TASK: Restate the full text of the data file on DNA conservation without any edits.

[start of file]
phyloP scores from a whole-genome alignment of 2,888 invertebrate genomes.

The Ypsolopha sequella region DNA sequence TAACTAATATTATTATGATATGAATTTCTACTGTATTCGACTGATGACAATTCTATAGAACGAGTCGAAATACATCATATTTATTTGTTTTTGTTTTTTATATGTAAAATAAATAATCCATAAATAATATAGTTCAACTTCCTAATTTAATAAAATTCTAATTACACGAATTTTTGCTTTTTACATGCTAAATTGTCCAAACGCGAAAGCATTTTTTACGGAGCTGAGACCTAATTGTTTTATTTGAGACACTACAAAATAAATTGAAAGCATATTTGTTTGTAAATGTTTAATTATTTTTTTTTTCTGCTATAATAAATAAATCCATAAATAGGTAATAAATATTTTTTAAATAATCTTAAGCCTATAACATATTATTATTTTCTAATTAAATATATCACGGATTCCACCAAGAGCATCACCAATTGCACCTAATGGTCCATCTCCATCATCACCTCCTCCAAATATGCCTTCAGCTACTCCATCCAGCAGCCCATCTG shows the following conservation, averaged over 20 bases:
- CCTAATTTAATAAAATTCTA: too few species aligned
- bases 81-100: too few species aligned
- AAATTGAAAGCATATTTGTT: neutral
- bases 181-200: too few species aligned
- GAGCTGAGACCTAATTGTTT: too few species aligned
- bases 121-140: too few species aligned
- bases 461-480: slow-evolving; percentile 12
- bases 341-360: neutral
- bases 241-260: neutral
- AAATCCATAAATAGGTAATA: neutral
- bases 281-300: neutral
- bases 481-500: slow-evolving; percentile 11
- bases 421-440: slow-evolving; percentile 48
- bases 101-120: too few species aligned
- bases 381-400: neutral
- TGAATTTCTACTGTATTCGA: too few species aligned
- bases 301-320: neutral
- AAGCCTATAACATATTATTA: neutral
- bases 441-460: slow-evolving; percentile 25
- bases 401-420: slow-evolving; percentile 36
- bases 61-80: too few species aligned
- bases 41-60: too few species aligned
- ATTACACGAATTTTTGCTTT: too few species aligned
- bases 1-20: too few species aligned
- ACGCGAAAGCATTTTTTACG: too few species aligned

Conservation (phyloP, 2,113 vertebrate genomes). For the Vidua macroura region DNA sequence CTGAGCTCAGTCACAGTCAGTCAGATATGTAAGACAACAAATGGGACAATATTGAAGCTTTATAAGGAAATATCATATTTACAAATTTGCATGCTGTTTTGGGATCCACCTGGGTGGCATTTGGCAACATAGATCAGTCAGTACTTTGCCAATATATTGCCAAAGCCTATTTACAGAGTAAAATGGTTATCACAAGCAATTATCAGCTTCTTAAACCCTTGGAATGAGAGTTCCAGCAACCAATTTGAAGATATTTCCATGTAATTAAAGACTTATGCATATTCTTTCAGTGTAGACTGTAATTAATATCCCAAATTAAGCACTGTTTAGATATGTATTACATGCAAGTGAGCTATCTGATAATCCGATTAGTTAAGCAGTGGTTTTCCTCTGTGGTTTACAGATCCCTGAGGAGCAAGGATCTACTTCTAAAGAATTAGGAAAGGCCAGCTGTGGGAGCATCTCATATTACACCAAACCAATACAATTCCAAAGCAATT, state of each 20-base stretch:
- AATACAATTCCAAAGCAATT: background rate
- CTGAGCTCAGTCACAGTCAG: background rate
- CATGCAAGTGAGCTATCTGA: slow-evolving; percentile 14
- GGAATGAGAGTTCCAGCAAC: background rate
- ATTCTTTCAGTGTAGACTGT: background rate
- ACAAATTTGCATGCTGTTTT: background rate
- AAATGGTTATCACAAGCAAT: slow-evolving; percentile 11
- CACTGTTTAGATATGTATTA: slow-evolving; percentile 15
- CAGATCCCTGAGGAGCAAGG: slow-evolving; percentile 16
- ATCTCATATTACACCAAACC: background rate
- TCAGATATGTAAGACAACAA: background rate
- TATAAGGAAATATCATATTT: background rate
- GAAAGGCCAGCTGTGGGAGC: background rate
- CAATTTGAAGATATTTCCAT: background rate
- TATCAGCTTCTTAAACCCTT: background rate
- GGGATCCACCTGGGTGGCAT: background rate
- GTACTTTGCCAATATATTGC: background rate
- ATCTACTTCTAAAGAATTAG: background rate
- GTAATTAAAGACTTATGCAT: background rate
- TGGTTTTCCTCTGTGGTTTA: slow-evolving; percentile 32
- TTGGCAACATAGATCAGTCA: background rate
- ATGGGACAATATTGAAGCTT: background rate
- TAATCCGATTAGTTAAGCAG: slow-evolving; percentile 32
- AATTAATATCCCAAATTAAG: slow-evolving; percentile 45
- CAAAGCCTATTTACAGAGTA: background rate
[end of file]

phyloP scores from a whole-genome alignment of 2,888 invertebrate genomes.

The Ypsolopha sequella region DNA sequence TAACTAATATTATTATGATATGAATTTCTACTGTATTCGACTGATGACAATTCTATAGAACGAGTCGAAATACATCATATTTATTTGTTTTTGTTTTTTATATGTAAAATAAATAATCCATAAATAATATAGTTCAACTTCCTAATTTAATAAAATTCTAATTACACGAATTTTTGCTTTTTACATGCTAAATTGTCCAAACGCGAAAGCATTTTTTACGGAGCTGAGACCTAATTGTTTTATTTGAGACACTACAAAATAAATTGAAAGCATATTTGTTTGTAAATGTTTAATTATTTTTTTTTTCTGCTATAATAAATAAATCCATAAATAGGTAATAAATATTTTTTAAATAATCTTAAGCCTATAACATATTATTATTTTCTAATTAAATATATCACGGATTCCACCAAGAGCATCACCAATTGCACCTAATGGTCCATCTCCATCATCACCTCCTCCAAATATGCCTTCAGCTACTCCATCCAGCAGCCCATCTG shows the following conservation, averaged over 20 bases:
- CCTAATTTAATAAAATTCTA: too few species aligned
- bases 81-100: too few species aligned
- AAATTGAAAGCATATTTGTT: neutral
- bases 181-200: too few species aligned
- GAGCTGAGACCTAATTGTTT: too few species aligned
- bases 121-140: too few species aligned
- bases 461-480: slow-evolving; percentile 12
- bases 341-360: neutral
- bases 241-260: neutral
- AAATCCATAAATAGGTAATA: neutral
- bases 281-300: neutral
- bases 481-500: slow-evolving; percentile 11
- bases 421-440: slow-evolving; percentile 48
- bases 101-120: too few species aligned
- bases 381-400: neutral
- TGAATTTCTACTGTATTCGA: too few species aligned
- bases 301-320: neutral
- AAGCCTATAACATATTATTA: neutral
- bases 441-460: slow-evolving; percentile 25
- bases 401-420: slow-evolving; percentile 36
- bases 61-80: too few species aligned
- bases 41-60: too few species aligned
- ATTACACGAATTTTTGCTTT: too few species aligned
- bases 1-20: too few species aligned
- ACGCGAAAGCATTTTTTACG: too few species aligned

Conservation (phyloP, 2,113 vertebrate genomes). For the Vidua macroura region DNA sequence CTGAGCTCAGTCACAGTCAGTCAGATATGTAAGACAACAAATGGGACAATATTGAAGCTTTATAAGGAAATATCATATTTACAAATTTGCATGCTGTTTTGGGATCCACCTGGGTGGCATTTGGCAACATAGATCAGTCAGTACTTTGCCAATATATTGCCAAAGCCTATTTACAGAGTAAAATGGTTATCACAAGCAATTATCAGCTTCTTAAACCCTTGGAATGAGAGTTCCAGCAACCAATTTGAAGATATTTCCATGTAATTAAAGACTTATGCATATTCTTTCAGTGTAGACTGTAATTAATATCCCAAATTAAGCACTGTTTAGATATGTATTACATGCAAGTGAGCTATCTGATAATCCGATTAGTTAAGCAGTGGTTTTCCTCTGTGGTTTACAGATCCCTGAGGAGCAAGGATCTACTTCTAAAGAATTAGGAAAGGCCAGCTGTGGGAGCATCTCATATTACACCAAACCAATACAATTCCAAAGCAATT, state of each 20-base stretch:
- AATACAATTCCAAAGCAATT: background rate
- CTGAGCTCAGTCACAGTCAG: background rate
- CATGCAAGTGAGCTATCTGA: slow-evolving; percentile 14
- GGAATGAGAGTTCCAGCAAC: background rate
- ATTCTTTCAGTGTAGACTGT: background rate
- ACAAATTTGCATGCTGTTTT: background rate
- AAATGGTTATCACAAGCAAT: slow-evolving; percentile 11
- CACTGTTTAGATATGTATTA: slow-evolving; percentile 15
- CAGATCCCTGAGGAGCAAGG: slow-evolving; percentile 16
- ATCTCATATTACACCAAACC: background rate
- TCAGATATGTAAGACAACAA: background rate
- TATAAGGAAATATCATATTT: background rate
- GAAAGGCCAGCTGTGGGAGC: background rate
- CAATTTGAAGATATTTCCAT: background rate
- TATCAGCTTCTTAAACCCTT: background rate
- GGGATCCACCTGGGTGGCAT: background rate
- GTACTTTGCCAATATATTGC: background rate
- ATCTACTTCTAAAGAATTAG: background rate
- GTAATTAAAGACTTATGCAT: background rate
- TGGTTTTCCTCTGTGGTTTA: slow-evolving; percentile 32
- TTGGCAACATAGATCAGTCA: background rate
- ATGGGACAATATTGAAGCTT: background rate
- TAATCCGATTAGTTAAGCAG: slow-evolving; percentile 32
- AATTAATATCCCAAATTAAG: slow-evolving; percentile 45
- CAAAGCCTATTTACAGAGTA: background rate